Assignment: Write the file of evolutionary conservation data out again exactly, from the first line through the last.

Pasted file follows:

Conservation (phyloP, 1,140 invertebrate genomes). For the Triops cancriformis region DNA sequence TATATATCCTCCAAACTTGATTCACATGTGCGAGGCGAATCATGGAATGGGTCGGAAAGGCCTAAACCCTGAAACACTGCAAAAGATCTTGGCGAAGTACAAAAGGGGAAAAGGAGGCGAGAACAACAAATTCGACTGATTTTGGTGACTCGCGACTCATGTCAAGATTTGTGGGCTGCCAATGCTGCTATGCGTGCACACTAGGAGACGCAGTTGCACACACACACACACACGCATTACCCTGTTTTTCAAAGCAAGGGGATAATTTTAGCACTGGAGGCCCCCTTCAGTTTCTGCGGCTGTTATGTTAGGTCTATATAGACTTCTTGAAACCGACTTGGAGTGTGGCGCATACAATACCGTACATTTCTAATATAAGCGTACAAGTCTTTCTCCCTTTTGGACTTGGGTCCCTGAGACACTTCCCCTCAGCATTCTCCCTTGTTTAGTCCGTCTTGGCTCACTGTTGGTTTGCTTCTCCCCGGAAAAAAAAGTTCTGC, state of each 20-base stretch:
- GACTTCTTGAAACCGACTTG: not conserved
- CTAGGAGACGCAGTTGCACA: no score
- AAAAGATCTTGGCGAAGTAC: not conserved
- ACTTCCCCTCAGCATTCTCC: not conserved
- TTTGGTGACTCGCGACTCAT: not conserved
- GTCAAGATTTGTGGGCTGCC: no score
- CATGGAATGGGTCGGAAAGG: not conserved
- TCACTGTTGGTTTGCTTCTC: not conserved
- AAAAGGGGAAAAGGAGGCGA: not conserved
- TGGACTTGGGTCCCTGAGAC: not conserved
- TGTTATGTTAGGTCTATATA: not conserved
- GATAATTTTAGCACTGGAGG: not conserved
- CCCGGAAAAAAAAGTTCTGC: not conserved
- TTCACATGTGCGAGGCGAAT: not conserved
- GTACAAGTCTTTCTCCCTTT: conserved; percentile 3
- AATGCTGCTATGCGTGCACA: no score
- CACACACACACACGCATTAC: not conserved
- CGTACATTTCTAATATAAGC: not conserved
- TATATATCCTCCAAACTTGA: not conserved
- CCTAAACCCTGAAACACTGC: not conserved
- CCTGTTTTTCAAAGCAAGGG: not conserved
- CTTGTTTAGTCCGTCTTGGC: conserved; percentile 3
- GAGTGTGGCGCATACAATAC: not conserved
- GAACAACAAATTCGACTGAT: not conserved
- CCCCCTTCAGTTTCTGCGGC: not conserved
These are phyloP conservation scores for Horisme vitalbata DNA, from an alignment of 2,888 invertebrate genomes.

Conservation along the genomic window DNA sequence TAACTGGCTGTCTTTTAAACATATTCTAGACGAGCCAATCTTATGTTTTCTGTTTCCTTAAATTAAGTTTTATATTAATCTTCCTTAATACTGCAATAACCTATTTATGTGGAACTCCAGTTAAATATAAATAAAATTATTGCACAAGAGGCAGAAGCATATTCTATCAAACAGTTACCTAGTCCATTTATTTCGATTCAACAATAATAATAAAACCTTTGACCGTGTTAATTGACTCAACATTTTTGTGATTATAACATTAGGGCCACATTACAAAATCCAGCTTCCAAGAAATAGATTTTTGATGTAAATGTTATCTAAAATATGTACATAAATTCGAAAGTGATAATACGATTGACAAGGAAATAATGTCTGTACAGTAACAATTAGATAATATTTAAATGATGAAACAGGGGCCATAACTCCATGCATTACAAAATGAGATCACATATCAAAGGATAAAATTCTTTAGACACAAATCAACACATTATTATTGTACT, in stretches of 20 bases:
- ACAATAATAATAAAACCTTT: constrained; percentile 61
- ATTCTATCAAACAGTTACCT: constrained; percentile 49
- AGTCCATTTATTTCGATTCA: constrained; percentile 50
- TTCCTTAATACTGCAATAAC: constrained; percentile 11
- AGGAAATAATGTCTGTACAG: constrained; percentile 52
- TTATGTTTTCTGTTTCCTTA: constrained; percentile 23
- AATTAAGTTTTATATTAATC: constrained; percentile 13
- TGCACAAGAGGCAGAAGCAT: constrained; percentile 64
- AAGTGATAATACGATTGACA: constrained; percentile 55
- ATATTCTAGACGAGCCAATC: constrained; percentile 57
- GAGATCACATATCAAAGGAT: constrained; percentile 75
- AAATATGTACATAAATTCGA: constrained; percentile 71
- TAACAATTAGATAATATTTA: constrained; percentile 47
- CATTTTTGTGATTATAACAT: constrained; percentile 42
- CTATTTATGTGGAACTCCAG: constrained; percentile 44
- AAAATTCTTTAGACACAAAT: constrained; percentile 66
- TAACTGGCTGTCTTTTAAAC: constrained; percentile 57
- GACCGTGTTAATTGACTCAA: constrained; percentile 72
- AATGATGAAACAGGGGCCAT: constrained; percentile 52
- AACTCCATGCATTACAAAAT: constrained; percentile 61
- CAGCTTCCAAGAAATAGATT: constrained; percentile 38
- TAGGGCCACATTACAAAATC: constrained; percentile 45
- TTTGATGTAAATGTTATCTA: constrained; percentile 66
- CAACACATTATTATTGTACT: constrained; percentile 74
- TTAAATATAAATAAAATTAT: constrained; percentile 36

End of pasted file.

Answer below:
Conservation (phyloP, 1,140 invertebrate genomes). For the Triops cancriformis region DNA sequence TATATATCCTCCAAACTTGATTCACATGTGCGAGGCGAATCATGGAATGGGTCGGAAAGGCCTAAACCCTGAAACACTGCAAAAGATCTTGGCGAAGTACAAAAGGGGAAAAGGAGGCGAGAACAACAAATTCGACTGATTTTGGTGACTCGCGACTCATGTCAAGATTTGTGGGCTGCCAATGCTGCTATGCGTGCACACTAGGAGACGCAGTTGCACACACACACACACACGCATTACCCTGTTTTTCAAAGCAAGGGGATAATTTTAGCACTGGAGGCCCCCTTCAGTTTCTGCGGCTGTTATGTTAGGTCTATATAGACTTCTTGAAACCGACTTGGAGTGTGGCGCATACAATACCGTACATTTCTAATATAAGCGTACAAGTCTTTCTCCCTTTTGGACTTGGGTCCCTGAGACACTTCCCCTCAGCATTCTCCCTTGTTTAGTCCGTCTTGGCTCACTGTTGGTTTGCTTCTCCCCGGAAAAAAAAGTTCTGC, state of each 20-base stretch:
- GACTTCTTGAAACCGACTTG: not conserved
- CTAGGAGACGCAGTTGCACA: no score
- AAAAGATCTTGGCGAAGTAC: not conserved
- ACTTCCCCTCAGCATTCTCC: not conserved
- TTTGGTGACTCGCGACTCAT: not conserved
- GTCAAGATTTGTGGGCTGCC: no score
- CATGGAATGGGTCGGAAAGG: not conserved
- TCACTGTTGGTTTGCTTCTC: not conserved
- AAAAGGGGAAAAGGAGGCGA: not conserved
- TGGACTTGGGTCCCTGAGAC: not conserved
- TGTTATGTTAGGTCTATATA: not conserved
- GATAATTTTAGCACTGGAGG: not conserved
- CCCGGAAAAAAAAGTTCTGC: not conserved
- TTCACATGTGCGAGGCGAAT: not conserved
- GTACAAGTCTTTCTCCCTTT: conserved; percentile 3
- AATGCTGCTATGCGTGCACA: no score
- CACACACACACACGCATTAC: not conserved
- CGTACATTTCTAATATAAGC: not conserved
- TATATATCCTCCAAACTTGA: not conserved
- CCTAAACCCTGAAACACTGC: not conserved
- CCTGTTTTTCAAAGCAAGGG: not conserved
- CTTGTTTAGTCCGTCTTGGC: conserved; percentile 3
- GAGTGTGGCGCATACAATAC: not conserved
- GAACAACAAATTCGACTGAT: not conserved
- CCCCCTTCAGTTTCTGCGGC: not conserved
These are phyloP conservation scores for Horisme vitalbata DNA, from an alignment of 2,888 invertebrate genomes.

Conservation along the genomic window DNA sequence TAACTGGCTGTCTTTTAAACATATTCTAGACGAGCCAATCTTATGTTTTCTGTTTCCTTAAATTAAGTTTTATATTAATCTTCCTTAATACTGCAATAACCTATTTATGTGGAACTCCAGTTAAATATAAATAAAATTATTGCACAAGAGGCAGAAGCATATTCTATCAAACAGTTACCTAGTCCATTTATTTCGATTCAACAATAATAATAAAACCTTTGACCGTGTTAATTGACTCAACATTTTTGTGATTATAACATTAGGGCCACATTACAAAATCCAGCTTCCAAGAAATAGATTTTTGATGTAAATGTTATCTAAAATATGTACATAAATTCGAAAGTGATAATACGATTGACAAGGAAATAATGTCTGTACAGTAACAATTAGATAATATTTAAATGATGAAACAGGGGCCATAACTCCATGCATTACAAAATGAGATCACATATCAAAGGATAAAATTCTTTAGACACAAATCAACACATTATTATTGTACT, in stretches of 20 bases:
- ACAATAATAATAAAACCTTT: constrained; percentile 61
- ATTCTATCAAACAGTTACCT: constrained; percentile 49
- AGTCCATTTATTTCGATTCA: constrained; percentile 50
- TTCCTTAATACTGCAATAAC: constrained; percentile 11
- AGGAAATAATGTCTGTACAG: constrained; percentile 52
- TTATGTTTTCTGTTTCCTTA: constrained; percentile 23
- AATTAAGTTTTATATTAATC: constrained; percentile 13
- TGCACAAGAGGCAGAAGCAT: constrained; percentile 64
- AAGTGATAATACGATTGACA: constrained; percentile 55
- ATATTCTAGACGAGCCAATC: constrained; percentile 57
- GAGATCACATATCAAAGGAT: constrained; percentile 75
- AAATATGTACATAAATTCGA: constrained; percentile 71
- TAACAATTAGATAATATTTA: constrained; percentile 47
- CATTTTTGTGATTATAACAT: constrained; percentile 42
- CTATTTATGTGGAACTCCAG: constrained; percentile 44
- AAAATTCTTTAGACACAAAT: constrained; percentile 66
- TAACTGGCTGTCTTTTAAAC: constrained; percentile 57
- GACCGTGTTAATTGACTCAA: constrained; percentile 72
- AATGATGAAACAGGGGCCAT: constrained; percentile 52
- AACTCCATGCATTACAAAAT: constrained; percentile 61
- CAGCTTCCAAGAAATAGATT: constrained; percentile 38
- TAGGGCCACATTACAAAATC: constrained; percentile 45
- TTTGATGTAAATGTTATCTA: constrained; percentile 66
- CAACACATTATTATTGTACT: constrained; percentile 74
- TTAAATATAAATAAAATTAT: constrained; percentile 36